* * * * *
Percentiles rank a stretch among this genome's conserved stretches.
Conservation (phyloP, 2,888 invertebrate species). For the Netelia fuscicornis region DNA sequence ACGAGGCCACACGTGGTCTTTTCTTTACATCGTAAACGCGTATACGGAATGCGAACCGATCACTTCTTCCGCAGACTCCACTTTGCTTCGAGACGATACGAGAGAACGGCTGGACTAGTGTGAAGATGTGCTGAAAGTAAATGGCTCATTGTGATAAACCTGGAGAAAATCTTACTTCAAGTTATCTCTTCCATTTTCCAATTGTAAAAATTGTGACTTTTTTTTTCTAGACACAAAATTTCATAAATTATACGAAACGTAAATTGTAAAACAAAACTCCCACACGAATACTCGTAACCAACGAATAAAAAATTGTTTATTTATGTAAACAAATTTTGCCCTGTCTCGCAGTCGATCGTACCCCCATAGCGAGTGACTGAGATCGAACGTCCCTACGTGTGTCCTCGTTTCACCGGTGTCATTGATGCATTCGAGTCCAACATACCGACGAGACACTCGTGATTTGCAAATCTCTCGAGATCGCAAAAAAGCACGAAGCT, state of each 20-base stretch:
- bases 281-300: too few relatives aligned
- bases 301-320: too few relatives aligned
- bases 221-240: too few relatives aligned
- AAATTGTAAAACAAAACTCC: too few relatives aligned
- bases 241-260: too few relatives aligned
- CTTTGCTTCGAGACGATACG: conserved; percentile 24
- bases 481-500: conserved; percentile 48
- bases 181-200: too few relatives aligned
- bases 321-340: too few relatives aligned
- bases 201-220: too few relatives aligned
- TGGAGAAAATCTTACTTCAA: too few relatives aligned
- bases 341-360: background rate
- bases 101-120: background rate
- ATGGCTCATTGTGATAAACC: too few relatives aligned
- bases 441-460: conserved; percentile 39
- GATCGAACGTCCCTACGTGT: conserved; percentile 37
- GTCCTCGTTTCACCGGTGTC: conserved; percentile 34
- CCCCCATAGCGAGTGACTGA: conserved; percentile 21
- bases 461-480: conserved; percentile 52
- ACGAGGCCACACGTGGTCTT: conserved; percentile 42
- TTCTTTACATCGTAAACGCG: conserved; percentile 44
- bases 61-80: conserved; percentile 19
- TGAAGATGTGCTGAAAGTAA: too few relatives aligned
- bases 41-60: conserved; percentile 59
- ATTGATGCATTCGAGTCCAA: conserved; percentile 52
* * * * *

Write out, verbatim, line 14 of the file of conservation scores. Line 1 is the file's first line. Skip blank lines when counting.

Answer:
- bases 341-360: background rate